Safety First, Second and Third:
Focus offers all the great features of the voice-activated Ford SYNC® System* plus 911 Assist™ and Vehicle Health Report. And now, Ford SYNC includes traffic, directions and information services.
With the 911 Assist feature, within seconds after airbag deployment, SYNC uses your cell phone connection you programmed into the system to make a call to a local 911 emergency operator. A pre-recorded message will then play when the call is answered, and you’ll be able to communicate with the 911 operator.
SYNC offers a Vehicle Health Report feature. SYNC gathers information from the vehicle’s control modules and transmits it through the cell phone connection you programmed into the system to Ford by way of an 800-number. You can receive these health reports free of charge by e-mail or text-message alerts.
And now, SYNC with Traffic, Directions and Information provides in-vehicle traffic reports, turn-by-turn directions and business search service, as well as news, sports and weather. Access it with either touch or voice commands. SYNC is optional in Focus SE and standard in Focus SES and SEL.
New standard safety features on all Focus trims for 2010 are AdvanceTrac with Electronic Stability Control, four-wheel ABS, tire pressure monitoring system, and the MyKey system.
Ford “MyKey” System
With every 2010 Focus, MyKey lets you encourage safer teen driving with programmable settings defined by the parents. Thus, you decide how your car is driven no matter who’s behind the wheel. The system works by programming specially coded keys to encourage safety belt use and safer, more fuel-efficient driving. MyKey can mute the audio system until safety belts are buckled, limit top speed to 80 mph, set the traction control so it can’t be deactivated, and set a speed alert chime at 45, 55, or 65 mph.
Not much to say here, except that it performed above expectations. The Focus isn’t a performance car, by any stretch of the imagination. But most buyers of the Focus are more interested in the following paragraph.
The Focus got really gets really good gas mileage! Not only that, I was able to get up to speed when entering traffic, was able to get slowed down when exiting the freeway, and I got from point A to point B safely. It’s not a hybrid, but the mileage puts the Focus owner into the “green” category, without the expensive hybrid technology and heavy batteries.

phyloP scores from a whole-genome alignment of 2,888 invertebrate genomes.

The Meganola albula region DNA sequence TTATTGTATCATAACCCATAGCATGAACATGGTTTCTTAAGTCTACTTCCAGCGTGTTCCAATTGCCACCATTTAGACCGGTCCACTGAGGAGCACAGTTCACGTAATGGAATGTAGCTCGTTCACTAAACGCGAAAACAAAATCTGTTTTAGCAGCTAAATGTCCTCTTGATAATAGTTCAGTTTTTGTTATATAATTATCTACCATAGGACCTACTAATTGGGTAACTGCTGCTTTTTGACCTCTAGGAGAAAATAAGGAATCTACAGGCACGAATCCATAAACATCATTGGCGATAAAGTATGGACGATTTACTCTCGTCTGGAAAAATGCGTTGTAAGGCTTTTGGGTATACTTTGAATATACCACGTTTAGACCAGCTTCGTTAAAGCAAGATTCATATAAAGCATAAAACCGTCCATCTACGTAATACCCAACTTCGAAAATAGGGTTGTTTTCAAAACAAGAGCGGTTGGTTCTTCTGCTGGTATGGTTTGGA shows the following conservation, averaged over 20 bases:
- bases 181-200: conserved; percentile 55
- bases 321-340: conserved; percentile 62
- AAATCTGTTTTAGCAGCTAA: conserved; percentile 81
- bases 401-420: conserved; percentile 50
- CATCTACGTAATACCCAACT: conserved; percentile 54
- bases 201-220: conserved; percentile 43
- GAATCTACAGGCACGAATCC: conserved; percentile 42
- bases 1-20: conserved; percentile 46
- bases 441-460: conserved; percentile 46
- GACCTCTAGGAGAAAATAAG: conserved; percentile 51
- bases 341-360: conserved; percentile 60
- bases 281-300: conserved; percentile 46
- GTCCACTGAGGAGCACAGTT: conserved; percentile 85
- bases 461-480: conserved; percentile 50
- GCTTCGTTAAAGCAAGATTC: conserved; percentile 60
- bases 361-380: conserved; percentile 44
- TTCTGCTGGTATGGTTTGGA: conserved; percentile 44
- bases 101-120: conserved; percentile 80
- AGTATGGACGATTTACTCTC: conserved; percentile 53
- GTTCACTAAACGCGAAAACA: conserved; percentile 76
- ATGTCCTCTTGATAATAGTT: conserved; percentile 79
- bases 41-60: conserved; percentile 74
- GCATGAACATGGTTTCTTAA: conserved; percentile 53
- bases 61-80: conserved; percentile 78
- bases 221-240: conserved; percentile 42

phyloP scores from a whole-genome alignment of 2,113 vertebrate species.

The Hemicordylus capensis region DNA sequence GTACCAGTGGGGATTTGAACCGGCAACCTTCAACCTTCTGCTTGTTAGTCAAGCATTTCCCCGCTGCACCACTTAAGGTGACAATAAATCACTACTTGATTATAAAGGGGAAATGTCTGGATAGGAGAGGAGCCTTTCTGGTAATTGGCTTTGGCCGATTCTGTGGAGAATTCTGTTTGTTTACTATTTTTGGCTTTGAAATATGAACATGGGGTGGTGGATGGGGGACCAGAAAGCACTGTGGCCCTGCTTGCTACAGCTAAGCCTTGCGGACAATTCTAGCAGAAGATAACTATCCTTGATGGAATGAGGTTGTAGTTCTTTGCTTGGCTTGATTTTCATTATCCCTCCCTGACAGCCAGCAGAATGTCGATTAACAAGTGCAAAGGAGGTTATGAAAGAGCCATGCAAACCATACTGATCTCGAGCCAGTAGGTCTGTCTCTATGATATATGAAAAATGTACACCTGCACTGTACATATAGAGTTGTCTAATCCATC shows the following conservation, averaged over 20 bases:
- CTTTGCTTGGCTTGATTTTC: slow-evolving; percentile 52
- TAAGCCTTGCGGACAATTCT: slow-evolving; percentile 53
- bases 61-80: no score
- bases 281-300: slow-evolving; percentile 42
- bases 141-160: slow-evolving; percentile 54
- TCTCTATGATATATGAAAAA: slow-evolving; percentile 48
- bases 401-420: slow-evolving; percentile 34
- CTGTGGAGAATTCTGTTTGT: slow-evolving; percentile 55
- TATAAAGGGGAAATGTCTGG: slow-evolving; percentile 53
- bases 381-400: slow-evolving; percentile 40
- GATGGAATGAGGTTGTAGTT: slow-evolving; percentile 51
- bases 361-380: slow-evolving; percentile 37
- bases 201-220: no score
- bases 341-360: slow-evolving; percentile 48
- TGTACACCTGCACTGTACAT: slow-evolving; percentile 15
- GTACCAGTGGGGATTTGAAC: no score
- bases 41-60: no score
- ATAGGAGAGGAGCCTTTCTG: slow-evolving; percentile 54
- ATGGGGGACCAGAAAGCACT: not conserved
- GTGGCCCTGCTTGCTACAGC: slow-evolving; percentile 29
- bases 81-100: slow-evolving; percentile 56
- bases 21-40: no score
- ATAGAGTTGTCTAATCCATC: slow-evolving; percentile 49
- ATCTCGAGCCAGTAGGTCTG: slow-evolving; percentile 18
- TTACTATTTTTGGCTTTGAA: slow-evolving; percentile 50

I didn’t try to drive it fast on any curvy roads, or rail an off-ramp, nothing crazy. But in day-to-day driving conditions, it held its own and was not a choppy ride. I’m not sure that I noticed it, but I’d imagine the rear stabilizer bar offered some advantages over the older models without it. Also noted was a good turning radius. Something very useful when you have to perform a fast U-turn to grab that valuable parking spot on the opposite side of the street.
While it still has a couple of clunky items (mainly the weird “Focus SEL” badge between the front door and the front quarter panel), the Focus has gone through some needed re-designs the past few years. The Focus is significantly more stylish than the first generation Focus from 2000 (which I thought was one of the top 10 ugly cars at that time)! The halogen headlamps and taillights look really nice now. While looking at the view of the car from both the front and the rear, the car looks are fairly generic. By that, I mean nothing really stands out from the crowd. BUT, that’s not a bad thing, and I liked the look of this car. The SEL model came with chrome-tipped exhaust pipes and chrome door handles. Given that the test car was “Sterling Gray Metallic”, it was a really sharp combination.
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